But I’ve said this here, many, many times, so have others. We have had long arguments about it when some of the essays in the Orange Book were pushing that sort of line, and more recently when Jeremy Browne wrote a book pushing that sort of line, and response to various well-funded think tanks pushing that sort of line, and in response to others pushing that sort of line such as the famous Richard Reeves “why don’t all you activists just leave and join Labour?” New Statesman article. So, really, what is the point of once again bringing up this idea as if it’s all new? It’s not new, it’s tiresome. The big question today is why, when since the days of Margaret Thatcher all our governments have pushed things that way, people mostly DON’T feel it has enhanced their freedom.

    Following the formation of the coalition, most of our former voters seem to think we have gone that way anyway, seem to think we have become fanatics for privatisation and tax-cutting, seeing as how we seem to be going along with the Conservatives doing it. And our vote has plummetted, with people accusing us of having “abandoned our principles” for seemingly having moved this way. There doesn’t seem to be any demand for that sort of thing in the electorate as a whole, and most people who do want it seem to think the Conservative Party is the best place to go to get it.

    Most UKIP voters seem unaware of the extent to which leading members at the top of UKIP and those who fund it are keen supporters of this sort of extreme free market ideology. It is very frustrating to find people saying they will vote UKIP as a protest against “politics these days is all about policies to make the rich richer and the poor poorer”, when UKIP actually stands for the same sort of policies but in a more extreme form. It’s the immigration thing which is winning UKIP votes (though a real “classical liberal” line would be against immigration controls), plus UKIP having managed to give the impression it will somehow turn the clock back to an imaginary golden age when it has no policies that could really do that.

  • Helen Tedcastle 27th Oct '14 - 1:24pm

    I agree with Matthew Huntbach’s comment.

    Nostalgia for the Gladstone era from some Liberals of the orange book/free liberal persuasion is bordering on the mythological. As John Tilley said, Mr Gladstone brought in state education when it was being run by charities, individual benefactors and churches in a very ‘free market’ way. Dickens writes about it very forcefully.

    If Gladstone was as ‘free liberal’ as Carswell and others suggest, he would have run a mile from state education – but he didn’t.

  • @John Roffey

    And your suggested answer to the realities of today is what?

    The answer to getting more votes seems to be to promise the unachievable and the unaffordable and blame everything on someone else e.g. foreigners, bankers.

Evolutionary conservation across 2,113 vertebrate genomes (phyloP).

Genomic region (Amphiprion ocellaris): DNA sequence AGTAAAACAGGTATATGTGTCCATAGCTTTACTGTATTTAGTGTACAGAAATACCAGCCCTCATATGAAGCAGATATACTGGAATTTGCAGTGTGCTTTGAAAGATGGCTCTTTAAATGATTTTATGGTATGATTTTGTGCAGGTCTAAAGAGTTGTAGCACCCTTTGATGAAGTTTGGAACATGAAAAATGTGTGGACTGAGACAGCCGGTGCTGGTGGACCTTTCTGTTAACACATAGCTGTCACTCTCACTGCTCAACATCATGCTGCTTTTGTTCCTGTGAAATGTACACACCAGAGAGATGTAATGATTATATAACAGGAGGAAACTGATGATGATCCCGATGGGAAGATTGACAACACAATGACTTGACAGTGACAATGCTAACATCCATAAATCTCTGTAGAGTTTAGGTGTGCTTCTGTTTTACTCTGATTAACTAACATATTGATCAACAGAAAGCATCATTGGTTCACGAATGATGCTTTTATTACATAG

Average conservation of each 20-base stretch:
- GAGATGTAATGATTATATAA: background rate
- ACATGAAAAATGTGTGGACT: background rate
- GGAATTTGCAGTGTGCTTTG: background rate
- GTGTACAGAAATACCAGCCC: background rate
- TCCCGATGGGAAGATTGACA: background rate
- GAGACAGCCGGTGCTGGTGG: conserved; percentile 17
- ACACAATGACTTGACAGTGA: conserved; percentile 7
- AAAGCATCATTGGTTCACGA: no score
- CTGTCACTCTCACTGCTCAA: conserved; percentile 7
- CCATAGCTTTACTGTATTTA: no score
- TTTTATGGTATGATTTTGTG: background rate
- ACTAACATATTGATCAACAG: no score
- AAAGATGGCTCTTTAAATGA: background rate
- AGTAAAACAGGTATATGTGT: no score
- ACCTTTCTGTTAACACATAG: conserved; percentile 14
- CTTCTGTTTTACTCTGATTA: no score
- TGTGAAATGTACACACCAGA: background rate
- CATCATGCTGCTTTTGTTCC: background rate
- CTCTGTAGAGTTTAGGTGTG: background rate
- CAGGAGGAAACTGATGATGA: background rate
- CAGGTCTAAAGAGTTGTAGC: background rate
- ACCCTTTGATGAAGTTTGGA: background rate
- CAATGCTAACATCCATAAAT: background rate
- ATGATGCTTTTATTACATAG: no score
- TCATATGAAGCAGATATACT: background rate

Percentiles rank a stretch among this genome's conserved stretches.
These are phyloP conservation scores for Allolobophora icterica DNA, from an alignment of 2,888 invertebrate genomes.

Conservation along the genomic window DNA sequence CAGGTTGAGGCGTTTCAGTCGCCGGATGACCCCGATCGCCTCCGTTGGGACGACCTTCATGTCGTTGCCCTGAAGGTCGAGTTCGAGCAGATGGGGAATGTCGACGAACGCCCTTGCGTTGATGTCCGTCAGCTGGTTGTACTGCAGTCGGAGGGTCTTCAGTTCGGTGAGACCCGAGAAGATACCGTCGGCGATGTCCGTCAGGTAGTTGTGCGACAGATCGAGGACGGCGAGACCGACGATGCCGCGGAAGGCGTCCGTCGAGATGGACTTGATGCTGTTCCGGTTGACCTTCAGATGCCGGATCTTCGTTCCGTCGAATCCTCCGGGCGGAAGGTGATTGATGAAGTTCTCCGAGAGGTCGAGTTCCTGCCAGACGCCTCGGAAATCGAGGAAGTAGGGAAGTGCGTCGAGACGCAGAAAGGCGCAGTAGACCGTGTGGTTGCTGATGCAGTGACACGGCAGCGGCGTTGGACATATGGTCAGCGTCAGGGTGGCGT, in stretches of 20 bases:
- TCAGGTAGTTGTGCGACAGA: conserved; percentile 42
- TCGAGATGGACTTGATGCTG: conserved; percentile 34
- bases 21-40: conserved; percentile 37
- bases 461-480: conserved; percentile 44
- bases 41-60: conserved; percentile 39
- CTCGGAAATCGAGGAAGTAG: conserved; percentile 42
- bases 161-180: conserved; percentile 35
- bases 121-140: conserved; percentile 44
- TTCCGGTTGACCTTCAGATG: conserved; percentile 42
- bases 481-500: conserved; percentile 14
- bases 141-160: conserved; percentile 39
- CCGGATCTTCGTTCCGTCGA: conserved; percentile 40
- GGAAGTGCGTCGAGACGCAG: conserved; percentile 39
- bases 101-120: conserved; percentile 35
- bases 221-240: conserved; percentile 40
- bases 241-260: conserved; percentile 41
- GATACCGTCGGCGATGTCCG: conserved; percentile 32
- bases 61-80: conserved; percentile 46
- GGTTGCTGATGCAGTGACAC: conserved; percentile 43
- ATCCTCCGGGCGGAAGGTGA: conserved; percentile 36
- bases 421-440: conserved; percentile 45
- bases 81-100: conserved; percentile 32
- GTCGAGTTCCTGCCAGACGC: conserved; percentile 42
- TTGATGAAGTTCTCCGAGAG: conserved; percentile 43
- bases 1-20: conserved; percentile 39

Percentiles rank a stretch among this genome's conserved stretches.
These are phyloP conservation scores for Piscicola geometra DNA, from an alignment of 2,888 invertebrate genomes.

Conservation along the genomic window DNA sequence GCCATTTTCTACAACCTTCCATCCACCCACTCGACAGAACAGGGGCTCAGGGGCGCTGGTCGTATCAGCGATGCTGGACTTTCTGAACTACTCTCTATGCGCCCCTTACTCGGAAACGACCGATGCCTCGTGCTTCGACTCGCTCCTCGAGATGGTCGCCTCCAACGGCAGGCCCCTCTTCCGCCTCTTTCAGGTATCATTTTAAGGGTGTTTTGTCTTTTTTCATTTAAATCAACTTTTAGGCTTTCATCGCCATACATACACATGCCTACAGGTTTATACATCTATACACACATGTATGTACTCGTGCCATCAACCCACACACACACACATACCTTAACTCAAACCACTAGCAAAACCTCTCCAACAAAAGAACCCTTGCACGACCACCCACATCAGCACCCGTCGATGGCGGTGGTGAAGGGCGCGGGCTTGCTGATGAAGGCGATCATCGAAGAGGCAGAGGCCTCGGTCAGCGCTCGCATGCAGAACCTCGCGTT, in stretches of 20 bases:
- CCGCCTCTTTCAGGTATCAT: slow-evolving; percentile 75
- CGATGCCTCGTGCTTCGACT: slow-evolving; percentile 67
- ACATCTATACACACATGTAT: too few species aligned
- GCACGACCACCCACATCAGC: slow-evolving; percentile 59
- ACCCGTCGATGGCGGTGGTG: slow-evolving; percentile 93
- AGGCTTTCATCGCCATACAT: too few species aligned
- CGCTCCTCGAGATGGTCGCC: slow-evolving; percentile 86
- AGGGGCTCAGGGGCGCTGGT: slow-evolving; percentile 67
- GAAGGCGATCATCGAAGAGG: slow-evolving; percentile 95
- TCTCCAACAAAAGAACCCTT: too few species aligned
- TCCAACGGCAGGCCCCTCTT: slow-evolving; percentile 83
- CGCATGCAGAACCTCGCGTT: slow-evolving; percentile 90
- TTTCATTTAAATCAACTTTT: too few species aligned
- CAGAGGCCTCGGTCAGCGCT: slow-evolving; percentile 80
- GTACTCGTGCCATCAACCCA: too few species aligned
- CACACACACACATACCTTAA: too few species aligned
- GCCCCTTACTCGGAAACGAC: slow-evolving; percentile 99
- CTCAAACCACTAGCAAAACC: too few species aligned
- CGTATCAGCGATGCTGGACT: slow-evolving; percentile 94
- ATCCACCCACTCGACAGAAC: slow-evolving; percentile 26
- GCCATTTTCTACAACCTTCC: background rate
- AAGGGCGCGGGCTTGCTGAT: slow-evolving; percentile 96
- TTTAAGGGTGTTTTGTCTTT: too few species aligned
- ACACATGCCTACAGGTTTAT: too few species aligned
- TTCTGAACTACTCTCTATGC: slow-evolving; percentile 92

Is that what you are suggesting should be our new direction?

  • John Roffey 27th Oct '14 - 2:34pm

    @ RC

    “And your suggested answer to the realities of today is what?”

    I don’t believe there are many members who do not know that getting rid of NC is the first priority – things will continue to worsen up until polling day with him as leader. If things go as badly as they look as if they will – it will be very difficult, perhaps impossible, even with a ‘liked’ new leader – to reinvigorate a Party which has become an ‘also ran’.

    The problem is that ‘liberal’ does not mean anything to the vast majority of today’s voters – and today’s new parties have a clear central message – which means something to the majority. UKIP – EU/immigration; Greens – Climate Change/ The Environment.

    There are now few big issues left where the the Party could be the standard bearer – probably only one – Democracy.

    The Westminster Bubble/Ruling Elite have become common parlance – it is recognized that the old main parties do not govern for the benefit of the nation or the people – but for themselves and their backers. That is why there is so little difference between their policies.

    Introduce a system of Direct Democracy that fits with our culture – using Goldsmith’s ‘True Recall’, a beefed up Petitions system and Referendums when there are large changes to be introduced. Call the Party – the Democrats.

    I know these changes will not be adopted – but you did ask!

  • @ Stevan

    Nice little summary of how wonderfully democratic and representative the institutions of the EU are in theory. How effective are they at actual governance?

    I put it to you that that in the real world in which we live,rather than some PR blurb put out by Brussels, these dreadful institutions created a failed economic union which lead to the largest debt restructuring in history and the imposition of what Nige called the “puppet government” in Greece.